“I do believe Marsellus Wallace, my husband, your boss, told you to take me out and do whatever I wanted. Now I wanna dance, I wanna win. I want that trophy, so dance good.”
Is it too early to call a movie that was released on October 14, 1994 a classic? After all, isn’t that term reserved solely for films directed by Frank Capra (It’s A Wonderful Life), Alfred Hitchcock (North By Northwest) and their ilk while starring the likes of Humphrey Bogart (The Maltese Falcon), Audrey Hepburn (Two For The Road), and Cary Grant (Bringing Up Baby) among others? Perhaps, depending on your age and point-of-view, but in this blogger’s opinion director Quentin Tarantino’s masterpiece Pulp Fiction, which he co-wrote with Roger Avary, while not a classic in the traditional sense is surely a modern day classic.
Starring John Travolta and Samuel L. Jackson as hitmen, Bruce Willis as a boxer with too much pride, Uma Thurman as the adored wife of a gangster, Tim Roth and Amanda Plummer as lovebird criminals, and Ving Rhames as a hardcore gangster, among others, the film is one that can not be dismissed lightly. The 154 minute crime thriller burst onto movie screens and invaded the world of cinema with an unrelenting force when it debuted in 1994. It wasn’t an E.T. style blockbuster, but it became a phenomenon in its own right. From the long sequence of dialogue at the start of the film, (which can also be found in the Tarantino powerhouse Inglourious Basterds) which features the twisted musings by free spirited criminals looking for a score, to the amalgam of music that includes Dick Dale’s infectious guitar riffs played at the start of his rendition of Misrilou to the 70’s funk of Kool and the Gang’s Jungle Boogie, Pulp Fiction hooks its viewers from the get go.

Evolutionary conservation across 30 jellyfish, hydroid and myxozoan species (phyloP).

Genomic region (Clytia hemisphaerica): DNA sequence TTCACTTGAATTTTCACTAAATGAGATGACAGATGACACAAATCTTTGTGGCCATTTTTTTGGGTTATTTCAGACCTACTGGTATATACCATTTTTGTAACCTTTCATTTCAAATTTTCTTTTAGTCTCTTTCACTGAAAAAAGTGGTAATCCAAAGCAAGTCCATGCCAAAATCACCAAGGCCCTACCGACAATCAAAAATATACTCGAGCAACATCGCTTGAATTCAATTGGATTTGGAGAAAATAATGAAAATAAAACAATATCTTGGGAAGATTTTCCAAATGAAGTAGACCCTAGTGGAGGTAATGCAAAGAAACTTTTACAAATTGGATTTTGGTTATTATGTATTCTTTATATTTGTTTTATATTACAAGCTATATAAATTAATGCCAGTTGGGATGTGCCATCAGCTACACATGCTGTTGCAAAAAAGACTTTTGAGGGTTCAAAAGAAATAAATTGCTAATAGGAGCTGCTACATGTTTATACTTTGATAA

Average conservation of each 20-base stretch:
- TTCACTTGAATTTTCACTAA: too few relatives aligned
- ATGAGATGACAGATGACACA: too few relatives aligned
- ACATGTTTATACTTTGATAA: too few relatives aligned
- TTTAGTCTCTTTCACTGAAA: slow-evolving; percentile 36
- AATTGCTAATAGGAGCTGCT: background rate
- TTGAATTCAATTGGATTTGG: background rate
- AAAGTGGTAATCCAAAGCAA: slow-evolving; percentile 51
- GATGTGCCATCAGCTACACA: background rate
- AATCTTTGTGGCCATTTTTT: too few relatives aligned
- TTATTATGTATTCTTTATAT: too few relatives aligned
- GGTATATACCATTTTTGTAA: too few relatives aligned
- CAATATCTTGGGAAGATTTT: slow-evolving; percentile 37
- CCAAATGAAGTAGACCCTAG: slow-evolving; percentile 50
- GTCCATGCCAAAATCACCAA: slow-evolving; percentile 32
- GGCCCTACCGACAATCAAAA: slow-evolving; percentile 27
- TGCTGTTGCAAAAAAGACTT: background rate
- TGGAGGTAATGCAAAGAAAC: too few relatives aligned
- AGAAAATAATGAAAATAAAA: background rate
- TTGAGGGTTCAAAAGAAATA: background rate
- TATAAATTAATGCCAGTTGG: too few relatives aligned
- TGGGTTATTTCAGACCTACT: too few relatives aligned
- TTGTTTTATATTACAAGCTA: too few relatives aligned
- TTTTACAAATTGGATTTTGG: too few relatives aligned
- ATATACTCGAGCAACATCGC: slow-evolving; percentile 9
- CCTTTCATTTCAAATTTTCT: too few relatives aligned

At its heart, Pulp Fiction is not just one film, but a genuine genius piece of multi-story, narrative film making, being put together on the screen like a puzzle that has not yet been assembled. It follows a number of characters who at first seem unrelated, but all of whose lives are revealed to be woven together at different points of the movie. I had already revered Tarantino’s usage of out of sequence direction with the release of his 1992 thriller Reservoir Dogs, which was an ode to the Jean Pierre Melville (Le Cercle Rouge) films of the 1960’s. A number of the motifs from Dogs were clearly on display in Pulp, like the skinny black ties worn by the hitmen who sported the same sleek black and white suits that the criminals wore in Dogs. Furthermore, the edgy dialogue and hardcore attitudes of the bad guys that had been present in Dogs was clearly used in Pulp, as well as the references to pop culture. Lastly, Tarantino’s narrative, jumps off the screen and zings in your ear the way the writing of Elmore Leonard (a Tarantino favorite) jumps off the printed pages of his novels.